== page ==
Duck producers in the UK and Europe face a major challenge from imports as China steps up its production and focuses attention on markets in the west.


Presenting the 18th Temperton Fellowship research report in London on Monday (7 June), Cherry Valley Farms boss Richard Bird explained that the global market for duck meat was growing rapidly.

Total output had gone from 2.9m tonnes in 2000 to 3.8m tonnes in 2008 and there were now an estimated 2.7bn ducks worldwide, with 75% found in China alone. Annual growth was still running at 3%.

Cherry Valley had been able to benefit from this expansion, having had a strong presence in the Chinese market since 1980 as a breeder, and more recently as a processor.

But now producers in the east were eying up markets in the west and investing in production and processing facilities to take a larger share of the world market.

Exports of cooked duck meat from Thailand, which started about 10 years ago, had had a fairly limited impact on the EU, said Mr Bird. But last year the EU licensed three plants in the Shandong Province of China to get in on the trade.

One of these was already exporting and the other two would come on stream this year, taking total capacity to 30,000t – almost three times the size of the EU cooked duck meat market.

Meanwhile, the EU had huge inventories of stock as processors had been hit by the recession, said Mr Bird. “Some companies are even planning to take a month off production this summer.”

Yet the Chinese were able to sell cooked duck meat at about a third less cost than their Thai competitors and 45% less than European producers, largely due to the fact that labour was so cheap.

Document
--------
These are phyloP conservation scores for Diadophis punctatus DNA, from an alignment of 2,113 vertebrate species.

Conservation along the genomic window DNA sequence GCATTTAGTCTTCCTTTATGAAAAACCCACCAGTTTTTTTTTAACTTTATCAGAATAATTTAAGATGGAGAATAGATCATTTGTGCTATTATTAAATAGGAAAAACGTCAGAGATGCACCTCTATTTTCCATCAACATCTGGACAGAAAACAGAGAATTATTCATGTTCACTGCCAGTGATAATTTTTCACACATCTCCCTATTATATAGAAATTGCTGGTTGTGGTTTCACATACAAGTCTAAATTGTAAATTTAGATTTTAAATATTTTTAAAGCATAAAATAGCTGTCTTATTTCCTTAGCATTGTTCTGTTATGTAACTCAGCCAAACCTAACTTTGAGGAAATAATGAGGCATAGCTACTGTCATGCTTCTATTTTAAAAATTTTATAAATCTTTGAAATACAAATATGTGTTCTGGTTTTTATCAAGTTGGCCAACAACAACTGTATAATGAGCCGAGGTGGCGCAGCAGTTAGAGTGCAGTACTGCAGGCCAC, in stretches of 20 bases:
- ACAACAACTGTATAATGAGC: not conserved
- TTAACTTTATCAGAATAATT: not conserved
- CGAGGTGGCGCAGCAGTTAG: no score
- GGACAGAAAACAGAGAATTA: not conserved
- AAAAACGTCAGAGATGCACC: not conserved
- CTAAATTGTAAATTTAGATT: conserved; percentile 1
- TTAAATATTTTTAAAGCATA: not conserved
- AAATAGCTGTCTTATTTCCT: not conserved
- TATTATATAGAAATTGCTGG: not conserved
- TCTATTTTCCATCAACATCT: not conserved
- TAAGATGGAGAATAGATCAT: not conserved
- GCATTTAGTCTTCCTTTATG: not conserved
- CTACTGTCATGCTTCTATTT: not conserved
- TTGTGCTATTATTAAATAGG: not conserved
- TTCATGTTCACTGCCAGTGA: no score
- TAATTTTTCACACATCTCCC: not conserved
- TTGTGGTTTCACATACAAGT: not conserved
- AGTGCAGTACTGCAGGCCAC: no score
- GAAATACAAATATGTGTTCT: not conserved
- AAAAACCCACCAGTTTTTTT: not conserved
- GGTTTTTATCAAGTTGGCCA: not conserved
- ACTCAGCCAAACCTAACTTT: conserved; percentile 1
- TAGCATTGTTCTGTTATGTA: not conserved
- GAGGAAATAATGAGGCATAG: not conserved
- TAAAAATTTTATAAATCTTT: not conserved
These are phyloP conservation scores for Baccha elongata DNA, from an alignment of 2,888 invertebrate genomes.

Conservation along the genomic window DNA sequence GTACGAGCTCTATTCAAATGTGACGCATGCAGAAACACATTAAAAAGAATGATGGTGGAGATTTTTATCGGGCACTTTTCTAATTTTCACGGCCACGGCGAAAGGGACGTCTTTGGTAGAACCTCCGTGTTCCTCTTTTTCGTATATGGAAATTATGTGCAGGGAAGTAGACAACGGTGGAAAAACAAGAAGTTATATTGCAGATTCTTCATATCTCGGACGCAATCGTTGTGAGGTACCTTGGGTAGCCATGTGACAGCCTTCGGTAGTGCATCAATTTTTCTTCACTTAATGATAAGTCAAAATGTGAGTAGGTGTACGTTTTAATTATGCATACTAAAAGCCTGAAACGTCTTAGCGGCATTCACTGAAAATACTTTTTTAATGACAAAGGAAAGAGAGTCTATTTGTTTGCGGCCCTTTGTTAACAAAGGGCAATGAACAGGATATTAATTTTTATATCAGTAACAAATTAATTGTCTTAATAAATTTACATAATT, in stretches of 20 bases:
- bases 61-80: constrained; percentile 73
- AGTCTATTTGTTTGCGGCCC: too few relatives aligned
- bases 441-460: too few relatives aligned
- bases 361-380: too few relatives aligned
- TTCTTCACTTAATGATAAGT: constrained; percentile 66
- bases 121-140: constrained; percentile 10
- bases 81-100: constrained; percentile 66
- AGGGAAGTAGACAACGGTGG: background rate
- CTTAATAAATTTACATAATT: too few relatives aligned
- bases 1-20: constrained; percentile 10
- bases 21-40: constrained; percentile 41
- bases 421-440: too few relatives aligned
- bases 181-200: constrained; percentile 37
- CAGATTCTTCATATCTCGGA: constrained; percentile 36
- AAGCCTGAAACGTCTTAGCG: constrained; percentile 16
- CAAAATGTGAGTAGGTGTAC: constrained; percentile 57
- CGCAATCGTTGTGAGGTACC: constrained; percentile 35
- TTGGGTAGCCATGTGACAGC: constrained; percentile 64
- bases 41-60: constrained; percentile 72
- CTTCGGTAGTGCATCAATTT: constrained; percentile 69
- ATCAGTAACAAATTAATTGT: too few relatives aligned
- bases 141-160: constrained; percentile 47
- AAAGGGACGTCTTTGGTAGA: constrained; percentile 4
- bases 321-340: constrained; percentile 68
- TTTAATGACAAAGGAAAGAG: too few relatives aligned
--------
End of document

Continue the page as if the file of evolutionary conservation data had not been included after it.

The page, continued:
Chinese production facilities were also “state-of-the-art”, said Mr Bird, and the fact the Chinese “ate everything” meant even the by-products had a value and effectively subsidised the exports.

Despite the threat, duck meat producers in the UK still had a positive future if they played to their strengths, he said. They should focus on the “retail fresh” market, which had been growing before the recession and would grow again, and they should invest in centres of excellence.

The product had a great deal going for it. US research had shown that duck fat had similar health benefits to olive oil, while the calorific content of duck meat was similar to turkey meat and skinless chicken.

The industry also needed to invest more in brands, rather than producing commodities, and should reduce dependence on the Chinese restaurant trade by catering for other ethnic cuisines.

“Our challenge is to change the way duck meat is perceived and drive this market forward,” said Mr Bird.

* For more on duck production, see the July issue of Poultry World